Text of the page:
Home Scandal and Gossip Is religion essential? Landlord changes locks after California pastor vows Palm Sunday...

Is religion essential? Landlord changes locks after California pastor vows Palm Sunday service amid coronavirus lockdown.

Lodi church locks changed by landlord
Lodi church locks changed by landlord.
Lodi church locks changed by landlord
Lodi church locks changed by landlord.

Lodi church locks changed by landlord, as Cross Culture Christian Center files to have it considered an essential service amid coronavirus lockdown. 

Is God an essential service?

A landlord in northern California changed the locks on a church over the weekend to prevent congregants from gathering on Palm Sunday amid a statewide stay-at-home order, amid the ongoing coronavirus epidemic. 

Cross Culture Christian Center in Lodi, California, had continued to hold in-person services despite the San Joaquin County Health Department ordering it shut down last week.

Its pastor, Jon Duncan, argued the statewide stay-at-home order meant to curb the spread of the coronavirus, violated his constitutional right to peaceful assembly.

‘We’re going to meet as often as we can meet, and we do believe that this right is protected by the First Amendment and should be considered essential,’ Duncan said in an interview with Fox 40 in Sacramento last week. 

But before Palm Sunday, Bethel Open Bible Church, the landlord for Cross Culture, changed the locks on the building. A small group of church members arrived for service but couldn’t get in, San Francisco Bay Area’s Fox 2 reported.

‘I’m not thrilled in general with the restriction on religious liberties,’ Jeremy Duncan, the pastor’s brother, told Fox 2 on Sunday. ‘Especially during what is Christian’s most holy week.’

Lawyers argue Lodi church landlord acted illegally: 

Lodi police officers first responded to the building on March 25 to notify the pastor about the county and statewide restrictions on public gatherings during the pandemic, the Los Angeles Times reported.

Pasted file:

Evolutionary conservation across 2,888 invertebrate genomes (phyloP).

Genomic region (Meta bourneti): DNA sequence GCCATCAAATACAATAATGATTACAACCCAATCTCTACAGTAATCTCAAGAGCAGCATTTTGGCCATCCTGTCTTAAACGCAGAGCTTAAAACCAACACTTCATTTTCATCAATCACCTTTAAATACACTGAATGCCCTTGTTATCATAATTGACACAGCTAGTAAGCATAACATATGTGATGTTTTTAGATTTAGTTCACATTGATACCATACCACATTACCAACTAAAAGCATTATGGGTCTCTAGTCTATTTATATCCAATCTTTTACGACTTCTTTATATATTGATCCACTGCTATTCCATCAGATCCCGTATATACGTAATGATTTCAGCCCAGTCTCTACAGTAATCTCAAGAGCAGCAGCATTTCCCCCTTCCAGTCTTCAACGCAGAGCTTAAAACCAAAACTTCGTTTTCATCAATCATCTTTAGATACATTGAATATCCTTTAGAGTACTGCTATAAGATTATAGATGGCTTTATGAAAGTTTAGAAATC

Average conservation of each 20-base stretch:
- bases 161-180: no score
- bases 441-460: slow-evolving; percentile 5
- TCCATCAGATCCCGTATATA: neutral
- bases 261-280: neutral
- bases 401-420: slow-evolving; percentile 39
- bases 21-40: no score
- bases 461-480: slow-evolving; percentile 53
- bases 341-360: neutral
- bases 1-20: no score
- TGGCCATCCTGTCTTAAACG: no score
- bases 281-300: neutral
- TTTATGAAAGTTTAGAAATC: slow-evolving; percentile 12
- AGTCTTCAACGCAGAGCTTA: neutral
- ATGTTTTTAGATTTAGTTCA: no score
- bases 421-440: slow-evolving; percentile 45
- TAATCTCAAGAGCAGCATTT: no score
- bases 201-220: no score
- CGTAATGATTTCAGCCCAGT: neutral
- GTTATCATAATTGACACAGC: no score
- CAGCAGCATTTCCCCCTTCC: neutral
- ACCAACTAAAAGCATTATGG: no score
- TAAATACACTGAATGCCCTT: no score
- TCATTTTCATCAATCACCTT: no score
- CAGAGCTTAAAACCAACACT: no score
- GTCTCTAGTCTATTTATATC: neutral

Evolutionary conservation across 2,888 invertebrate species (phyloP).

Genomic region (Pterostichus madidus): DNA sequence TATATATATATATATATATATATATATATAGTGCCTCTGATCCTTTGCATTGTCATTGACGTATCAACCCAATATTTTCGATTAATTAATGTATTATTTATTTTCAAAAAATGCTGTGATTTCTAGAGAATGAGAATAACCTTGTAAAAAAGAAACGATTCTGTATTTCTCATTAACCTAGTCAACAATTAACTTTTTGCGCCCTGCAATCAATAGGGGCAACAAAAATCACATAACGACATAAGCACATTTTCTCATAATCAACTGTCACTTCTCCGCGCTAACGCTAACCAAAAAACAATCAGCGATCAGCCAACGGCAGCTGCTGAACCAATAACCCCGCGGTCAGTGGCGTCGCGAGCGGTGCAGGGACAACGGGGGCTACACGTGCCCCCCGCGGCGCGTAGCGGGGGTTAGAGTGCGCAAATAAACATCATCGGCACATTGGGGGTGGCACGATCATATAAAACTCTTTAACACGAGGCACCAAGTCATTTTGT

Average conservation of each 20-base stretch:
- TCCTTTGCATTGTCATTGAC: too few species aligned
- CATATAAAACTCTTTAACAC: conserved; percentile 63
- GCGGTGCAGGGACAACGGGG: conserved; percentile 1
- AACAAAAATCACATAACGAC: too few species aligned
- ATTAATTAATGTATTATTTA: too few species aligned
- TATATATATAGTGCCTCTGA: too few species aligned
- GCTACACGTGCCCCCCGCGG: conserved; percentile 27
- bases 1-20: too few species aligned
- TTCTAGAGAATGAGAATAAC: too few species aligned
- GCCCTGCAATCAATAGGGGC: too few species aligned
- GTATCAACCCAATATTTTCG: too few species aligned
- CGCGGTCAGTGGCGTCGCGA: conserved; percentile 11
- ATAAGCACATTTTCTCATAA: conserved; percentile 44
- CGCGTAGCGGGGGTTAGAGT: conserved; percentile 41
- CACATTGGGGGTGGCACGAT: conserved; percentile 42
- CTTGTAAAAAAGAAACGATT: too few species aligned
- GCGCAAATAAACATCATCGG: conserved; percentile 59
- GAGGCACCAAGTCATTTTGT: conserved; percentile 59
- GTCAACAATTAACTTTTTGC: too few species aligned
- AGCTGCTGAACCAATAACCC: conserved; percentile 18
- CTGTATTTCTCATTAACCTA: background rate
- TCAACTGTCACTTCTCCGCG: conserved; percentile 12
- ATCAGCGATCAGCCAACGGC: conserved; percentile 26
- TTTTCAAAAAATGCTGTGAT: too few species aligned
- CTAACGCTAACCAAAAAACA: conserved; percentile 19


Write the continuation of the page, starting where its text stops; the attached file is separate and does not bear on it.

Lodi Police Lt. Michael Manetti told the latimes that Bethel Open Bible Church changed the locks after a warning order from San Joaquin County Public Health Officer Maggie Park that explained holding services would be a misdemeanor offense, punishable by fine or imprisonment.

‘We understand people’s desire to practice their faith,’ Manetti told latimes. ‘But at church, generally people are closer to one another…shaking hands and singing.’

Dean R. Broyles, an attorney Cross Culture Christian Center has retained, argued that the Bethel Open Bible Church’s decision to lock worshippers out of the church was illegal.

He told the latimes he’d send Gov. Gavin Newsom and San Joaquin County officials letters asking that houses of worship be considered essential services exempted from stay-at-home orders.

‘The landlord did not inform my client that they were going to lock them out of the premises,’ Broyles told The Times. ‘They don’t have the right to do that unless they go to an eviction procedure, and the governor has a moratorium on evictions right now…We view locking them out as a breach of the lease and a violation of the law.’

Despite coronavirus lockdowns- some churches persist in offering services claiming first amendment rights.

While many Christian denominations and religious groups across the country have urged churches and places of worship to comply with state and federal social distancing guidelines during the pandemic, some congregations have drawn criticism for pushing forward with services.

The Awaken Church in Jonesboro, Arkansas has insisted that it will continue to hold services amid the pandemic. But unlike California, the Arkansas governor made an exception for religious services in his stay at home order, citing the separation of church and state.

Chad Gonzales, a lead pastor at Awaken Churchtold Newsweek last week that his congregation ‘certainly would have complied’ if the state government had required them to cancel services.

Other church leaders around the country moved forward with holding Palm Sunday services despite coronavirus concerns.

‘We don’t get our rights to worship freely from the government, we get those from God,’ Reverend Tony Spell of Life Tabernacle Church in Baton Rouge, Louisiana, told CNN over the weekend. ‘We’d rather obey God than man.’

Spell has continued services despite being charged multiple times last week for violating the state ban. Spell is one of a few pastors in his home state and in Florida who have made headlines after they were arrested for holding services despite stay-at-home orders.

Meanwhile, many churches around the country have switched to online worship during the Easter season. A state of affairs many in the secular community have expressed ‘Christians’ consider respecting and compromising given the ongoing coronavirus public health risk which they argue needs to be contained if the epidemic is to be passed. 

Posted one individual on Twitter: ‘Good on the landlord for changing the locks. The pastor’s brother had the nerve to whine about their religious liberties being violated. We’re in a fxxking health crisis you moron. Your religious liberties are null and void right now.’

As of Tuesday afternoon there have been 393, 782 contraction cases with over 12, 692 deaths.